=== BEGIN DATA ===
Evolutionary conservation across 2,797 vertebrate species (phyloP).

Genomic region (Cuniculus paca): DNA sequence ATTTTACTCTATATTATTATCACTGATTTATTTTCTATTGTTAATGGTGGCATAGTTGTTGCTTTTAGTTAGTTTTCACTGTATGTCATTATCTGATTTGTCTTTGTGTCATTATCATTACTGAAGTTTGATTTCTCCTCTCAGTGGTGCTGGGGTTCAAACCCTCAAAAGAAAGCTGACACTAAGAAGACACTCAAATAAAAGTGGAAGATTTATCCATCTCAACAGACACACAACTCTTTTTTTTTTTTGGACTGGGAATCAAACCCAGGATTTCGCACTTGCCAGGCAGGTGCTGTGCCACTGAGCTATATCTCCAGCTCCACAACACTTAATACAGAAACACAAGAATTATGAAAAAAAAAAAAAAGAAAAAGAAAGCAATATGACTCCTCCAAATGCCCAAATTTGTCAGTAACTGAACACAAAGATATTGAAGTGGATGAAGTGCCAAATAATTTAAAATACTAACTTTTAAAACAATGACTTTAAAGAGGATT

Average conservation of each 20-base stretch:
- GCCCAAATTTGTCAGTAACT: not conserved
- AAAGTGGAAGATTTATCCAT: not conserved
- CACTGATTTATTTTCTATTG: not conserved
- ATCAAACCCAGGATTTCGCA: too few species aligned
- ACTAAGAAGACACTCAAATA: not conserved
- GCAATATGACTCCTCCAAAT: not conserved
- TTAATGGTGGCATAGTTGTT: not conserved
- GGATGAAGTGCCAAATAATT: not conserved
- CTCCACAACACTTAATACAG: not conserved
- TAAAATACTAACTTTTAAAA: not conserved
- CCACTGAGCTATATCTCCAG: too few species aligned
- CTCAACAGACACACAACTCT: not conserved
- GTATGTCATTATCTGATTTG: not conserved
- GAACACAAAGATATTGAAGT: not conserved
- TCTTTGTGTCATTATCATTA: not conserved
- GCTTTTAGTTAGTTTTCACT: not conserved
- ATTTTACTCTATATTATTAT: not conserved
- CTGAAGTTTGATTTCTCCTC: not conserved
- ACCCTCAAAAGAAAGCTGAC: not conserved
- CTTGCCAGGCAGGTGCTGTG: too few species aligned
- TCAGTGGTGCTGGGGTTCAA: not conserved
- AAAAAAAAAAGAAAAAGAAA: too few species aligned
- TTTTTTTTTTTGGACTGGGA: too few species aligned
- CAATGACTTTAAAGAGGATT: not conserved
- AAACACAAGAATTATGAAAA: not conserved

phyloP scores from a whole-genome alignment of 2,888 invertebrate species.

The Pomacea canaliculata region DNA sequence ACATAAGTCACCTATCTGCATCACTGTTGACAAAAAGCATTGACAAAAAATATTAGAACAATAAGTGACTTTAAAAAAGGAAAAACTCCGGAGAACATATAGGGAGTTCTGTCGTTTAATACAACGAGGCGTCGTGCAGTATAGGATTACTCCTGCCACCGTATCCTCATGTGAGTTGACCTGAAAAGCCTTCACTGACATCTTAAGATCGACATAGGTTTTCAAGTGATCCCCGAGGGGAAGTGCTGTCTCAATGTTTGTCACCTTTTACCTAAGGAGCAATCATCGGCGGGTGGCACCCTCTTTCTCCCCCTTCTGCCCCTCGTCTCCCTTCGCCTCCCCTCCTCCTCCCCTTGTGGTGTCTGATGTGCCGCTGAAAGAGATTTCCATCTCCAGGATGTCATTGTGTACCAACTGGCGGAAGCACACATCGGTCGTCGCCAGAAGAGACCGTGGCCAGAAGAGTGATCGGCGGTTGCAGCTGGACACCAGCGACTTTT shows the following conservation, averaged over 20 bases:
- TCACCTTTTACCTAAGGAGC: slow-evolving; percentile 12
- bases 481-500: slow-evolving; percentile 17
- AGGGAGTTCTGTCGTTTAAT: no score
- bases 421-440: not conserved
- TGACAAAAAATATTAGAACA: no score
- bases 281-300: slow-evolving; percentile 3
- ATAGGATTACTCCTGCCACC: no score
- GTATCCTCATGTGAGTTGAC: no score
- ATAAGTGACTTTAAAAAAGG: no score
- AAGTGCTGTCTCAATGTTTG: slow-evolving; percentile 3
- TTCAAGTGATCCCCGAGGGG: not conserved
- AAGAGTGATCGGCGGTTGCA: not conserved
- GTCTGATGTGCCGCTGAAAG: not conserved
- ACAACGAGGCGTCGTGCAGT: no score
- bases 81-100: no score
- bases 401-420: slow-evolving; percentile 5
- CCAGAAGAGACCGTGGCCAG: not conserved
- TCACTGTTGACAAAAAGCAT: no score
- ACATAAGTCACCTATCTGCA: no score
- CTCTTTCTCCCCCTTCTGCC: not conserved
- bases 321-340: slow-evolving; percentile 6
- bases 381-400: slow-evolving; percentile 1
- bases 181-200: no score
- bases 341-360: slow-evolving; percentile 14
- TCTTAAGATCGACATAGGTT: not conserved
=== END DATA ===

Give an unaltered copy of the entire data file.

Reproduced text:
Evolutionary conservation across 2,797 vertebrate species (phyloP).

Genomic region (Cuniculus paca): DNA sequence ATTTTACTCTATATTATTATCACTGATTTATTTTCTATTGTTAATGGTGGCATAGTTGTTGCTTTTAGTTAGTTTTCACTGTATGTCATTATCTGATTTGTCTTTGTGTCATTATCATTACTGAAGTTTGATTTCTCCTCTCAGTGGTGCTGGGGTTCAAACCCTCAAAAGAAAGCTGACACTAAGAAGACACTCAAATAAAAGTGGAAGATTTATCCATCTCAACAGACACACAACTCTTTTTTTTTTTTGGACTGGGAATCAAACCCAGGATTTCGCACTTGCCAGGCAGGTGCTGTGCCACTGAGCTATATCTCCAGCTCCACAACACTTAATACAGAAACACAAGAATTATGAAAAAAAAAAAAAAGAAAAAGAAAGCAATATGACTCCTCCAAATGCCCAAATTTGTCAGTAACTGAACACAAAGATATTGAAGTGGATGAAGTGCCAAATAATTTAAAATACTAACTTTTAAAACAATGACTTTAAAGAGGATT

Average conservation of each 20-base stretch:
- GCCCAAATTTGTCAGTAACT: not conserved
- AAAGTGGAAGATTTATCCAT: not conserved
- CACTGATTTATTTTCTATTG: not conserved
- ATCAAACCCAGGATTTCGCA: too few species aligned
- ACTAAGAAGACACTCAAATA: not conserved
- GCAATATGACTCCTCCAAAT: not conserved
- TTAATGGTGGCATAGTTGTT: not conserved
- GGATGAAGTGCCAAATAATT: not conserved
- CTCCACAACACTTAATACAG: not conserved
- TAAAATACTAACTTTTAAAA: not conserved
- CCACTGAGCTATATCTCCAG: too few species aligned
- CTCAACAGACACACAACTCT: not conserved
- GTATGTCATTATCTGATTTG: not conserved
- GAACACAAAGATATTGAAGT: not conserved
- TCTTTGTGTCATTATCATTA: not conserved
- GCTTTTAGTTAGTTTTCACT: not conserved
- ATTTTACTCTATATTATTAT: not conserved
- CTGAAGTTTGATTTCTCCTC: not conserved
- ACCCTCAAAAGAAAGCTGAC: not conserved
- CTTGCCAGGCAGGTGCTGTG: too few species aligned
- TCAGTGGTGCTGGGGTTCAA: not conserved
- AAAAAAAAAAGAAAAAGAAA: too few species aligned
- TTTTTTTTTTTGGACTGGGA: too few species aligned
- CAATGACTTTAAAGAGGATT: not conserved
- AAACACAAGAATTATGAAAA: not conserved

phyloP scores from a whole-genome alignment of 2,888 invertebrate species.

The Pomacea canaliculata region DNA sequence ACATAAGTCACCTATCTGCATCACTGTTGACAAAAAGCATTGACAAAAAATATTAGAACAATAAGTGACTTTAAAAAAGGAAAAACTCCGGAGAACATATAGGGAGTTCTGTCGTTTAATACAACGAGGCGTCGTGCAGTATAGGATTACTCCTGCCACCGTATCCTCATGTGAGTTGACCTGAAAAGCCTTCACTGACATCTTAAGATCGACATAGGTTTTCAAGTGATCCCCGAGGGGAAGTGCTGTCTCAATGTTTGTCACCTTTTACCTAAGGAGCAATCATCGGCGGGTGGCACCCTCTTTCTCCCCCTTCTGCCCCTCGTCTCCCTTCGCCTCCCCTCCTCCTCCCCTTGTGGTGTCTGATGTGCCGCTGAAAGAGATTTCCATCTCCAGGATGTCATTGTGTACCAACTGGCGGAAGCACACATCGGTCGTCGCCAGAAGAGACCGTGGCCAGAAGAGTGATCGGCGGTTGCAGCTGGACACCAGCGACTTTT shows the following conservation, averaged over 20 bases:
- TCACCTTTTACCTAAGGAGC: slow-evolving; percentile 12
- bases 481-500: slow-evolving; percentile 17
- AGGGAGTTCTGTCGTTTAAT: no score
- bases 421-440: not conserved
- TGACAAAAAATATTAGAACA: no score
- bases 281-300: slow-evolving; percentile 3
- ATAGGATTACTCCTGCCACC: no score
- GTATCCTCATGTGAGTTGAC: no score
- ATAAGTGACTTTAAAAAAGG: no score
- AAGTGCTGTCTCAATGTTTG: slow-evolving; percentile 3
- TTCAAGTGATCCCCGAGGGG: not conserved
- AAGAGTGATCGGCGGTTGCA: not conserved
- GTCTGATGTGCCGCTGAAAG: not conserved
- ACAACGAGGCGTCGTGCAGT: no score
- bases 81-100: no score
- bases 401-420: slow-evolving; percentile 5
- CCAGAAGAGACCGTGGCCAG: not conserved
- TCACTGTTGACAAAAAGCAT: no score
- ACATAAGTCACCTATCTGCA: no score
- CTCTTTCTCCCCCTTCTGCC: not conserved
- bases 321-340: slow-evolving; percentile 6
- bases 381-400: slow-evolving; percentile 1
- bases 181-200: no score
- bases 341-360: slow-evolving; percentile 14
- TCTTAAGATCGACATAGGTT: not conserved